In an attempt to change the government mind back, there were rallies and protests and delegations sent to Westminster and whatnot, but nothing seemed to help.

And then Gwynfor Evans made a drastic decision. He announced that he would go on hunger strike if the government wouldn't change its mind back, and stay on hunger strike until they would. And if they wouldn't, well, that would be the end.

Long story short; it worked, and the Welsh channel is still going strong. 

So what was the film like? I enjoyed it! The story had got a bit festooned with unlikely details for dramatic and/or comedic effect, but I didn’t mind that too much. They also didn't shy away from having archive footage mixed in with the re-imagining with actors. And I have no idea how close they stayed to the actual Gwynfor Evans, they did give a plausible rendition. And it increased my respect for the man. What a dedication to a cause that was so close to hopeless! I'm glad I went. I don't think I can make the dusty talk next week, but this way at least I've got some Welsh culture in!

20 March 2023

Climate change teaching done

One week to the Easter break! It always feels like such an important milestone in the academic year. And this year, a module that kept me especially busy was our climate change module. The year before I had completely changed what I teach, so this year I had to improve on that. I never get things quite right the first year around. And I am sure next year I will still be tweaking. But on the Friday of the second last week before the Easter break I had my last lecture. So now I can go into the last week with student contacts with that off my plate. And it feels good.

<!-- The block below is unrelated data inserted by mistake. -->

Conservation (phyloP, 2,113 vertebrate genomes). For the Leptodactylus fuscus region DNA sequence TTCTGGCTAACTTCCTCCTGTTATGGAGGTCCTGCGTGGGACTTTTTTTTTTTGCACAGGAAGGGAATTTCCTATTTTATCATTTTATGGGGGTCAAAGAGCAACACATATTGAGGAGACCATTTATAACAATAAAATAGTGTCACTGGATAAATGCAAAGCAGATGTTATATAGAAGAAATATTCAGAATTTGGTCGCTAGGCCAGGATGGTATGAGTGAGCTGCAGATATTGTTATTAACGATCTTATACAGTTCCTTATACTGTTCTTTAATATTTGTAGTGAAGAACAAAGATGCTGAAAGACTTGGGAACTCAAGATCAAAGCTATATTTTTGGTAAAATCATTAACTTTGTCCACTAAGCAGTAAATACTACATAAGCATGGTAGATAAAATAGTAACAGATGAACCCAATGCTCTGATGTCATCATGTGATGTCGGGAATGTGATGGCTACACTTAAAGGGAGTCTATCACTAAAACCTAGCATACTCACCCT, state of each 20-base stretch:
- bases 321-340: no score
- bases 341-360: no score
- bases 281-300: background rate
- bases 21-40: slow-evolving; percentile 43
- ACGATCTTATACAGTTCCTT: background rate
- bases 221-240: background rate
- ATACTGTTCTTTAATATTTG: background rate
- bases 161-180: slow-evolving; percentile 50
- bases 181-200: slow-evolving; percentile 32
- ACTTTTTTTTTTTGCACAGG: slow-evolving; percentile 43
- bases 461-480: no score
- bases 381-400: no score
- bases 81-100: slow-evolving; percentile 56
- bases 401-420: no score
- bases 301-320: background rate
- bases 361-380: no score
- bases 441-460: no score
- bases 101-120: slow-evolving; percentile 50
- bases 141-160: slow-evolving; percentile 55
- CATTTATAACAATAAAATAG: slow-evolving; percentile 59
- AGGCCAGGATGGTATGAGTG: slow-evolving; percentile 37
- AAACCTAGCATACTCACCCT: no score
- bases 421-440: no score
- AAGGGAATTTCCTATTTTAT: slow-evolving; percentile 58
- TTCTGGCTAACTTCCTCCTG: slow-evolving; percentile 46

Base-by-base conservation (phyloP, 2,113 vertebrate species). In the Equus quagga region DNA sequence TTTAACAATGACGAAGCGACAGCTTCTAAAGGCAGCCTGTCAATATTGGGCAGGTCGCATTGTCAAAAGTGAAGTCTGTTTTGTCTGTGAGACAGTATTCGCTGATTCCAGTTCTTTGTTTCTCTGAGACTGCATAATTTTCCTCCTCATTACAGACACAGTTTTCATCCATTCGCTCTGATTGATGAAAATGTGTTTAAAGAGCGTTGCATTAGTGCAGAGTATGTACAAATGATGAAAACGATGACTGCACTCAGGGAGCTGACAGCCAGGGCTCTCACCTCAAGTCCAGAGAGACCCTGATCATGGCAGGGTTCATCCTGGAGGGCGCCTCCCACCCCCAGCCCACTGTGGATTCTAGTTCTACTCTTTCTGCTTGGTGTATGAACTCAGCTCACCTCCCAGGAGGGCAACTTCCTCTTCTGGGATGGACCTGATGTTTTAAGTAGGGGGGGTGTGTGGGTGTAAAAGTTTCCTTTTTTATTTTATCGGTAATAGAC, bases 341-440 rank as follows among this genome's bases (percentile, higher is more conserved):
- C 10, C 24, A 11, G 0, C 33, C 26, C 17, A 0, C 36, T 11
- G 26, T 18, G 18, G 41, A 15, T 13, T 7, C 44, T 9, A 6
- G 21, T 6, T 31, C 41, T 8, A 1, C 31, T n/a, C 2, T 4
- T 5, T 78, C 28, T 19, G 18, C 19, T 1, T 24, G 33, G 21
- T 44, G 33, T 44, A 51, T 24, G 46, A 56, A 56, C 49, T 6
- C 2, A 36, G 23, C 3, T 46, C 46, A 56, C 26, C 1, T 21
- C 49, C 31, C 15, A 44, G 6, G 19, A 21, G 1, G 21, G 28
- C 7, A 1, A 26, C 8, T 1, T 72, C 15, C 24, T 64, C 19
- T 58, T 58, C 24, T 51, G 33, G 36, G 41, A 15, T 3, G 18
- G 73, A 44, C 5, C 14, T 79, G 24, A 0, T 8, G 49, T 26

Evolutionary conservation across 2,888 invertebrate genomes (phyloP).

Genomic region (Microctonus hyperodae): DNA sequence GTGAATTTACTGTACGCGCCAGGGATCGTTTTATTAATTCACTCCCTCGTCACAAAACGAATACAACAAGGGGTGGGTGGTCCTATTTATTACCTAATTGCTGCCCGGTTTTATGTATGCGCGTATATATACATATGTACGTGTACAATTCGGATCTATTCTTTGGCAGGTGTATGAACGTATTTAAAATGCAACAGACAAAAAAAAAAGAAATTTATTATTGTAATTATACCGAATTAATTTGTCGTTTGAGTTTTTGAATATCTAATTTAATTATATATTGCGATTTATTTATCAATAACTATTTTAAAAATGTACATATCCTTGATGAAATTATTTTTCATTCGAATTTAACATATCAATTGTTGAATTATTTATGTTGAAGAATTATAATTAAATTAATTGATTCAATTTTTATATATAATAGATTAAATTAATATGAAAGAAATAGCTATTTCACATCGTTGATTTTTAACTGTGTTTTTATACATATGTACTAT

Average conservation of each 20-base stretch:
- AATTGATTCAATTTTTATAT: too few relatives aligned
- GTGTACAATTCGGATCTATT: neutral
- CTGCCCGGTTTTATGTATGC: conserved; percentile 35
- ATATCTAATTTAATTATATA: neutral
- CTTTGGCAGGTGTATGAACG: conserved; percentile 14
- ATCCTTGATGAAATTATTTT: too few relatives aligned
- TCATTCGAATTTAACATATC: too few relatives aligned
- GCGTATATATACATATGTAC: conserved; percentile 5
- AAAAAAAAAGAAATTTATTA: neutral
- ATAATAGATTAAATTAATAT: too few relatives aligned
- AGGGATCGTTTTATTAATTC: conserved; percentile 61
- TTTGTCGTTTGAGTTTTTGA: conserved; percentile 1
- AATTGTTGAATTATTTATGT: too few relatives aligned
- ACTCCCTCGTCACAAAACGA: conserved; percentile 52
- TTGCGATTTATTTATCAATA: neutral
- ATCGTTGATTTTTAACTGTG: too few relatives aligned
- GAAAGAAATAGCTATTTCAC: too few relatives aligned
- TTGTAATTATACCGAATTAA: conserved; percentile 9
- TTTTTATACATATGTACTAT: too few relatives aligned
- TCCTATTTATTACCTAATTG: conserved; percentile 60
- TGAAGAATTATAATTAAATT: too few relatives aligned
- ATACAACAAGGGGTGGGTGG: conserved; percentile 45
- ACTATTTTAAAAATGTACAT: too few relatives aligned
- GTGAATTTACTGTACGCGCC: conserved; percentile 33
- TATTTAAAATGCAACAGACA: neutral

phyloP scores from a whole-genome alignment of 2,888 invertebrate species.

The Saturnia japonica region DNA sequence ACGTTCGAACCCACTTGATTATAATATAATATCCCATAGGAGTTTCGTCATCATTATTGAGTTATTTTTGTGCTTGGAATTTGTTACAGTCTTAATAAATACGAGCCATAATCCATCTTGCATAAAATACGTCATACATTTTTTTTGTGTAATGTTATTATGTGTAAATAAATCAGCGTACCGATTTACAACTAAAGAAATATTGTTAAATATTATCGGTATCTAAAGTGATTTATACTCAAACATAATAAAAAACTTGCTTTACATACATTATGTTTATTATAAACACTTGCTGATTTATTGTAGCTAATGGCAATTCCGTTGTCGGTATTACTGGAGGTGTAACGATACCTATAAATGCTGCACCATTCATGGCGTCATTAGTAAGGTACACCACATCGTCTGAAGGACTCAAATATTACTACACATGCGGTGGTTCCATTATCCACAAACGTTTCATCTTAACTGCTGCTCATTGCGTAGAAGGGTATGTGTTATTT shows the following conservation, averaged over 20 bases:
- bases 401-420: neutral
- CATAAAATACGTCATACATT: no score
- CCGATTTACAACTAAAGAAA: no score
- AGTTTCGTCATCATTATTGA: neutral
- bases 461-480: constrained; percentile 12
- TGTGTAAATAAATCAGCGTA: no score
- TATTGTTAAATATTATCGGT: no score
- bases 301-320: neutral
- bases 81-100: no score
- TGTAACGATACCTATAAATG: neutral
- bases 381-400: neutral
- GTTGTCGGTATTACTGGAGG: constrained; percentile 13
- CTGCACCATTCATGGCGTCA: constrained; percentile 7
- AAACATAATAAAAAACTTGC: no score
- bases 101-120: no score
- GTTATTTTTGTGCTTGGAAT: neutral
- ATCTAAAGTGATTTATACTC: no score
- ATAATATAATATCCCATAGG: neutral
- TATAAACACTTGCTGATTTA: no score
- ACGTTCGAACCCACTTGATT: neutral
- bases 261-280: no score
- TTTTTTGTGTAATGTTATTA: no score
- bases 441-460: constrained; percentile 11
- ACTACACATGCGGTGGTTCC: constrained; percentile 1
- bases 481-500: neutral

I am still teaching on my rather wide-ranging Earth, Climate and Evolution module. And there also is teaching in the tutorial module, and the fieldwork module in that week. But that will probably all stuff that I can prepare for without haste. Great! And of course the Easter break is not really a break; for instance, my big job will be to prepare for the dissertation presentations conference. But I can work on that with less interruption than normal!